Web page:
The Bridgespan-Echoing Green article also notes the challenge leaders of color experience in attracting investment when their reserves are low, or when they haven’t yet attracted foundation dollars. RTF’s grantmaking strategy intentionally seeks to be the “first” investor in small, up and coming organizations where our investment could make an outsized impact. As just one example, RTF was the first foundation to fund South Dakota Voices for Peace (SDVP), an organization that began its work fighting local Islamophobic legislation. SDVP has since evolved to win the competitive J.M. Kaplan Innovation Prize, and is on a path to build a model for supporting MASA, immigrant and refugee communities in rural America.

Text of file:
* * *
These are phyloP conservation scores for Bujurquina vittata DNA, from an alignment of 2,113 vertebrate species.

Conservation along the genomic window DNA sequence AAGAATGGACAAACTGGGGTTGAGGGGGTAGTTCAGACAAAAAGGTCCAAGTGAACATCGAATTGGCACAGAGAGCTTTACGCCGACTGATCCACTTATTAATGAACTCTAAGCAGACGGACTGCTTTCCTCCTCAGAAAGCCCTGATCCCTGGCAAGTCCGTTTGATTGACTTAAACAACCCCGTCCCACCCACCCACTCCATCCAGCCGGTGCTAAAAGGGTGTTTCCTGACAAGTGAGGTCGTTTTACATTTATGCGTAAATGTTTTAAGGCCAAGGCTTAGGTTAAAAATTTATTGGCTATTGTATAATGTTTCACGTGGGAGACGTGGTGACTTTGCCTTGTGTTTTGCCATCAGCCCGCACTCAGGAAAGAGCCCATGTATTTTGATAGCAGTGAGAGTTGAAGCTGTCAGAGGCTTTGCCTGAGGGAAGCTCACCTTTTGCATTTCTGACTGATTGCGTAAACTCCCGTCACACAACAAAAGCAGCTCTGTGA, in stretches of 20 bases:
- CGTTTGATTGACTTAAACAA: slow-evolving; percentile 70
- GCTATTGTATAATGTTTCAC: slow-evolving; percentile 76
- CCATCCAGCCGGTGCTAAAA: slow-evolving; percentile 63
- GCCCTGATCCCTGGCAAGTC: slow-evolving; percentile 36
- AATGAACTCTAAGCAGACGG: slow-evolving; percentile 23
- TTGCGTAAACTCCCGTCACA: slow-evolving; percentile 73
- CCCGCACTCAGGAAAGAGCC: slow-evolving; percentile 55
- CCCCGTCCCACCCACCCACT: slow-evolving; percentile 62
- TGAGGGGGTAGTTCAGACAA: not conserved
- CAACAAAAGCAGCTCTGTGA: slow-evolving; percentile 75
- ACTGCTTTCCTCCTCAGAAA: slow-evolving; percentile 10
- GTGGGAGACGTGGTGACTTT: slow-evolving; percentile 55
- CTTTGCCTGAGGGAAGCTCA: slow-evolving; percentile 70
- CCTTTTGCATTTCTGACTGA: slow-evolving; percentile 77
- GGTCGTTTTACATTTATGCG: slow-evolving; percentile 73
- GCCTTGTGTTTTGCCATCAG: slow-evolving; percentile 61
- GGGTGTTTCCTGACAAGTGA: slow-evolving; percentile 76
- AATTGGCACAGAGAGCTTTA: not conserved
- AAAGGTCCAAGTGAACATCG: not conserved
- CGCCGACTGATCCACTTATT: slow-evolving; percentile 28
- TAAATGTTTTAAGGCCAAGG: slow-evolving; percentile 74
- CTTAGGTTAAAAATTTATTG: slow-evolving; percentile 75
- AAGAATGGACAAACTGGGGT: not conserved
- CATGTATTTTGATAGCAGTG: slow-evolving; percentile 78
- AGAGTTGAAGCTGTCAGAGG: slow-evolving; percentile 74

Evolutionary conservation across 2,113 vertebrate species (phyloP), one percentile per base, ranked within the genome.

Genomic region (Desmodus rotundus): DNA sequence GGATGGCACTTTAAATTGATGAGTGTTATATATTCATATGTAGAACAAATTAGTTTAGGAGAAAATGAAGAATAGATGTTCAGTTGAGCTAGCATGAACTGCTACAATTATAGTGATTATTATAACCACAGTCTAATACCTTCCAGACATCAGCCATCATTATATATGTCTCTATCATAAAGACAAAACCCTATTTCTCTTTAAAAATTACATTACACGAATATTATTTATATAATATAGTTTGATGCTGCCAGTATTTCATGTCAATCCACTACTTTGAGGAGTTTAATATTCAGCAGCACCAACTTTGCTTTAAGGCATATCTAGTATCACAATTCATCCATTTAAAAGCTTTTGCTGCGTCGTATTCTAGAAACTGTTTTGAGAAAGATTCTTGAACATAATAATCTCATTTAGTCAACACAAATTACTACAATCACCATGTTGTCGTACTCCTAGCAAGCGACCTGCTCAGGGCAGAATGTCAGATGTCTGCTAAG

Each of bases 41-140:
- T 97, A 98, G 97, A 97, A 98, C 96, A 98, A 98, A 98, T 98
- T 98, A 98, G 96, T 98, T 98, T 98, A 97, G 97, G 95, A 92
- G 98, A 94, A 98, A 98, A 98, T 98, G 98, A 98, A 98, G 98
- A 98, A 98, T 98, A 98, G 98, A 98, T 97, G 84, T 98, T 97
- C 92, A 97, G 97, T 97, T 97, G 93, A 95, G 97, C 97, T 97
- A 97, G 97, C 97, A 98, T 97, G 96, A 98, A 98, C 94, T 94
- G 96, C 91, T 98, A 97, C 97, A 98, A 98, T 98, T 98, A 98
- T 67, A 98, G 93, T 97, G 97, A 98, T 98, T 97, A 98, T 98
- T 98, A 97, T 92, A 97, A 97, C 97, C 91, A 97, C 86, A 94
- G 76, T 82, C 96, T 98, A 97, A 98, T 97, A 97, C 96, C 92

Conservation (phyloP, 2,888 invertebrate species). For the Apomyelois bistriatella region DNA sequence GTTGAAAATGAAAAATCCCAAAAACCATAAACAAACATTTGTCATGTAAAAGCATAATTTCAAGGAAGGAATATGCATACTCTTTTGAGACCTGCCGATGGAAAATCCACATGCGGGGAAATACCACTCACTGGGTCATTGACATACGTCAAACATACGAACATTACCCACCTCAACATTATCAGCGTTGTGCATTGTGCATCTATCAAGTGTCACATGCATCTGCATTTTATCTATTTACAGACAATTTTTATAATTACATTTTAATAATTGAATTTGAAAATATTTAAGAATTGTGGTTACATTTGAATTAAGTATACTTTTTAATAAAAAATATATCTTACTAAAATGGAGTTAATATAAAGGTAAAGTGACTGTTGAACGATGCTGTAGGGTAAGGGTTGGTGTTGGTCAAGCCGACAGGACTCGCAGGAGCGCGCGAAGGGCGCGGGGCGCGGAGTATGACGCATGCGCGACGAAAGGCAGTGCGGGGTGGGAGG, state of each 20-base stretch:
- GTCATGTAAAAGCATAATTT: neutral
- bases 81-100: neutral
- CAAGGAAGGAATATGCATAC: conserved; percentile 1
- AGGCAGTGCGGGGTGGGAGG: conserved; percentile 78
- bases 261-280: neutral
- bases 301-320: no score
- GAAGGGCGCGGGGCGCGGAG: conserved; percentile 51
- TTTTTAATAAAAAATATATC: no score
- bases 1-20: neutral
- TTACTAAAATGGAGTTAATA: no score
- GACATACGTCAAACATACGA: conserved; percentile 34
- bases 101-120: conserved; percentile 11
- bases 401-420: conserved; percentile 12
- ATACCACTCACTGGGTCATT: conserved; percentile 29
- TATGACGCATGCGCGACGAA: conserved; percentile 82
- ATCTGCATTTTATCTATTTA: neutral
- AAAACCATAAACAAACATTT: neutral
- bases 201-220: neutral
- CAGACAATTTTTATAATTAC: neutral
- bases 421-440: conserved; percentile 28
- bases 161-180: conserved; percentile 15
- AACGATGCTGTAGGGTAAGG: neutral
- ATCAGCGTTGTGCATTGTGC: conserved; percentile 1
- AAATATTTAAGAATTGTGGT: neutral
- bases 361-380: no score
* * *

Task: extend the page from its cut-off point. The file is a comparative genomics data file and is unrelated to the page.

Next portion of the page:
Strategy Three: Strengthen Investment in MASA Women
Bridgespan-Echoing Green’s articles also points out that women of color-led organizations experience underinvestment even more acutely. RTF has begun to address the underinvestment of women of color in our spaces; we are expanding convening and training opportunities for MASA women leaders to secure a reservoir of resources and build networks of support and solidarity. This is especially important given that approximately 70% of RTF’s grantees are led by women. Since 2017, we have created spaces to bolster leadership capacity of women and non binary leaders in our field. We fund Rockwood leadership training for executive directors, board members and senior leaders who share the challenges of movement building while also navigating patriarchal trends within their communities.